This is a series on my 2014 outlook of players you would want to have on your Paper Pigskin team (fantasy football). What you'll find here are my views based on years of playing experience and countless hours of geeking out researching stats, trends, and articles. I'll advise where to reach and whose hype not to believe.
CHICAGO BEARS - Passing 268 ypg Rushing 114 ypg
Marc Trestman aka The Quarterback Whisperer had two stints as a coordinator in the NFL where his teams in San Francisco and Oakland featured high-powered passing games. The quick passing schemes for his offenses are designed to emphasized efficiency. They went from 28th in total yards gained to 8th in one season.
QB: Don’t ignore Jay Cutler in fantasy football this year, you may not really like him but his ceiling is beyond intriguing. The optimism, my friends, is what Paper Pigskin Point Potential is all about. Prior to last season, Cutler's career in Chicago featured more interceptions than touchdowns; in 2013 he had 19 tds to 11 ints in 10 full games. Cut is surrounded by touchdown machines, which makes him a real threat for top-six QB production in Chi-town's second season with the quarterback whisperer. I'll keep this real simple... The Bears have two wide receivers that finished as a fantasy WR1; every team with this productivity had a quarterback also finish in the top 10. Cutler's only issue is staying healthy; the risk is probably the main reason his ADP is QB13. Fortify your roster with other positions early and you can be one of the last to get your QB.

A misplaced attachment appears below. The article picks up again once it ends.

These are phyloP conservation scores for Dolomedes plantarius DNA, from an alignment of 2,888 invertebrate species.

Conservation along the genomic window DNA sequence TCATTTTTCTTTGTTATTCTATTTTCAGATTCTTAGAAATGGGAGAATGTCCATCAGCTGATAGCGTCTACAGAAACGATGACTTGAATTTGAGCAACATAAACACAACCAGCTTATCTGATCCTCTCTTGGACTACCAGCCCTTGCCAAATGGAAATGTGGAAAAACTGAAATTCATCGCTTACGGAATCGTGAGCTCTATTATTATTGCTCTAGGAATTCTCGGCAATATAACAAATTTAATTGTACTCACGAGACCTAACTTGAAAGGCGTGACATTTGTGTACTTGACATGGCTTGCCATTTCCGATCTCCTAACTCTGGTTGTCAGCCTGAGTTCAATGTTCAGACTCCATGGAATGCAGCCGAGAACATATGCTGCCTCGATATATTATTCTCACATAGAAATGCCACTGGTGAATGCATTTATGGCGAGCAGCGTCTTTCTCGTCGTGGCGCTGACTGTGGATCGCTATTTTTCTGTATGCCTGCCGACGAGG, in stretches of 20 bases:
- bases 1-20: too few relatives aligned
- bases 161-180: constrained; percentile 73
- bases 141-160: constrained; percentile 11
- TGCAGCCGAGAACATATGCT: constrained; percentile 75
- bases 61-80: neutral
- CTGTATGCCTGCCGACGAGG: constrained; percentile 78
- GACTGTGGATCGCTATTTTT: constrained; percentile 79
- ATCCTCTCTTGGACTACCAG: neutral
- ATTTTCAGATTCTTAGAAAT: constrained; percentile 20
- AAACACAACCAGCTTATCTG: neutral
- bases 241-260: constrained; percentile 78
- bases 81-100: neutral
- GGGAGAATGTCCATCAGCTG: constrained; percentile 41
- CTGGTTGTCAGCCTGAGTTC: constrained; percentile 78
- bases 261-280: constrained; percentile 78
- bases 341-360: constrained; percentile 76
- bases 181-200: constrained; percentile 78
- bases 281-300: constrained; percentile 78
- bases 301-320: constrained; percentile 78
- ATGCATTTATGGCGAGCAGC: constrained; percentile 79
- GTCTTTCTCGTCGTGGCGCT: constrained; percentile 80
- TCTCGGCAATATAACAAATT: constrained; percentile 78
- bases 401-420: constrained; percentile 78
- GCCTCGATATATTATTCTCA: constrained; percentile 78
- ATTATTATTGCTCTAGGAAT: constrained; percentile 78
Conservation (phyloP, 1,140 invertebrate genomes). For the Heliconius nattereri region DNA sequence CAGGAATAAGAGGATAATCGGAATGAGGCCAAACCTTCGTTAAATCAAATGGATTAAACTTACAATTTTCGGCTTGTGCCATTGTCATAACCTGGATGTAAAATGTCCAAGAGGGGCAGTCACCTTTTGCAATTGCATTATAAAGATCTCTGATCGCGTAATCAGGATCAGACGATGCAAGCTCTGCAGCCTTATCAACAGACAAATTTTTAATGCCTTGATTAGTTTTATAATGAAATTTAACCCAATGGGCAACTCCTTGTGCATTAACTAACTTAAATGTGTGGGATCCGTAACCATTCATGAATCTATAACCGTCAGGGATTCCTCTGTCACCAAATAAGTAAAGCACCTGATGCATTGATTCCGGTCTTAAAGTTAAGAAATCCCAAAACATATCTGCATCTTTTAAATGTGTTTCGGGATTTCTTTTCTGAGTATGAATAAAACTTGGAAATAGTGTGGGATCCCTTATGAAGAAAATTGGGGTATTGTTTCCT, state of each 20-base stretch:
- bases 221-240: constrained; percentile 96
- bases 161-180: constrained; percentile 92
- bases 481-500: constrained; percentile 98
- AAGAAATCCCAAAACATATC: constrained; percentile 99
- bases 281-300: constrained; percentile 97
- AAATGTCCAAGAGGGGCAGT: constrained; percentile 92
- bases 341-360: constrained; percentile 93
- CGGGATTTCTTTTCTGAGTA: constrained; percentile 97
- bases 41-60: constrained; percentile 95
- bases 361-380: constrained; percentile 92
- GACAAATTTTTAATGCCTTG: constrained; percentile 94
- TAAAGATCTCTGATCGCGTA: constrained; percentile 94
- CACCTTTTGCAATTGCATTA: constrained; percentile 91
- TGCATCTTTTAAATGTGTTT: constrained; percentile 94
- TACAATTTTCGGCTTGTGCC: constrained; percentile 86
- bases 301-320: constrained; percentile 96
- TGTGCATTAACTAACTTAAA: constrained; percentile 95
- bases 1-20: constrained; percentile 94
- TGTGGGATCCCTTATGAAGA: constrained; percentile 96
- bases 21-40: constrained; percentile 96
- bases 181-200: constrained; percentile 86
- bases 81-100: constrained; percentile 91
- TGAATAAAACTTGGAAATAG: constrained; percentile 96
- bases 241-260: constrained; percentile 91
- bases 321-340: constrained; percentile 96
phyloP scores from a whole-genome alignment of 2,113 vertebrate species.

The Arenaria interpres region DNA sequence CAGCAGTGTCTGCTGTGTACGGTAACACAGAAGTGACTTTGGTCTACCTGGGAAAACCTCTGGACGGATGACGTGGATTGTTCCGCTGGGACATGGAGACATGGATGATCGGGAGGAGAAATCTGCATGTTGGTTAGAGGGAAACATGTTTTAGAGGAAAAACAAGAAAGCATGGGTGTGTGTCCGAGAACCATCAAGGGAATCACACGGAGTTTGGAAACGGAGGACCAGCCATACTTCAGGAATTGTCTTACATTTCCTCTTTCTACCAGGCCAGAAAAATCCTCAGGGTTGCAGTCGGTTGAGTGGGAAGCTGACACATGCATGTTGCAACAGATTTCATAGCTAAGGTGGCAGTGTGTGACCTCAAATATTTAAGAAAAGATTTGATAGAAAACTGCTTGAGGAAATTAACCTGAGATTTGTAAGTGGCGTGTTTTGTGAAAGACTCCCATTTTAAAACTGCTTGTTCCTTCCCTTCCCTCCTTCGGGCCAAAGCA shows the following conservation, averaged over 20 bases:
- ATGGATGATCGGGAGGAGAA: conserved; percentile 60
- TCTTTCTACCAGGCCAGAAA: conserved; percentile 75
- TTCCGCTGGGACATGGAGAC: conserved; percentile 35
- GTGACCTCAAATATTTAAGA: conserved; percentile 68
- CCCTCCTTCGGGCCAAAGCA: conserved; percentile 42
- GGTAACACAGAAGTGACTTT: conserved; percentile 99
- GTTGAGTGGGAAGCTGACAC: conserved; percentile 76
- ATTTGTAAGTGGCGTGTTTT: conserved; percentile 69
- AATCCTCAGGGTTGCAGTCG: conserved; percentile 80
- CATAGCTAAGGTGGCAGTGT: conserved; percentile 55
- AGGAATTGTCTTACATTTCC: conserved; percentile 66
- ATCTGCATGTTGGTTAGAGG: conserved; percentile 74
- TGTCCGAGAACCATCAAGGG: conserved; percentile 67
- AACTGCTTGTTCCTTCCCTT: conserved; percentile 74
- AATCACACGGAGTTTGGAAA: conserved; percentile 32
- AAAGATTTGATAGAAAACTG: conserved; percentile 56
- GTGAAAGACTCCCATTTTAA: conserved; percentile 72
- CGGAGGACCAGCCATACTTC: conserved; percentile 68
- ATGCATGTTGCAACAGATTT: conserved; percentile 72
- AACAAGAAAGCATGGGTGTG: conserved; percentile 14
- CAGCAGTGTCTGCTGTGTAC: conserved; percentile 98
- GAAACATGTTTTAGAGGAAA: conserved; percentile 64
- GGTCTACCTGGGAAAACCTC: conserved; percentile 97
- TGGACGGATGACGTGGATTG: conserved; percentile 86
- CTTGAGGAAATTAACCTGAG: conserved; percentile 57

RB: Trestman’s offense from the good old days was his proclivity of passing to running backs. So the PPR hype for Matt Forte going into last season was out of this world, and he lived up to expectations, ending up catching 74 passes for 594 yards and three touchdowns, while also rushing 289 times for 1339 yards and nine touchdowns. The high usage usually draws a red flag for me but Forte is adept at avoiding big hits. I expect more of the same from Forte this season.
WR: Brandon Marshall is probably the most complete wide receiver in the NFL ;he's perennially ranked close to the top in yardage, receptions, and touchdowns. He not only has a large frame that he uses to get himself into perfect receiving position but he has excellent footwork and runs precise routes. With all of those elements factored, it's no wonder why he has averaged over 10 targets per game since his rookie season, he's usually open. In this game, opportunity is everything. Marshall provides fantasy players with the comfort that they won't have a dud in the lineup. He usually is the 5th or 6th off the board, fine by me, then he can be drafted in the 2nd round to pair with an elite running back.
Alshon Jeffery came out of nowhere to explode on the scene as a top ten fixture, nobody besides my buddy Ken Griggs saw it coming. Jeffery finished behind Marshall in receptions and touchdowns but outgained him in yardage. That there, is a slight cause for concern because prior to last season, Cutler had tunnel vision for Marshall. In the 10 games Cutler was the QB, Jeffery amassed 3 touchdowns; in the six that McCown was qb, he scored 4. He averaged 103.6 ypg with McCown, compared to 82.1 with Cut. Considering those numbers, I'd expect just a slight drop off from last season's totals but still good enough to finish as a high-end WR2, just not worth his current ADP of WR9
TE: Martellus Bennett's ADP is TE12. There's enough passes being thrown for him to not be a dud but doesn't provide much upside.
Def: Run defense was dead last in the league. Stay away unless they show otherwise.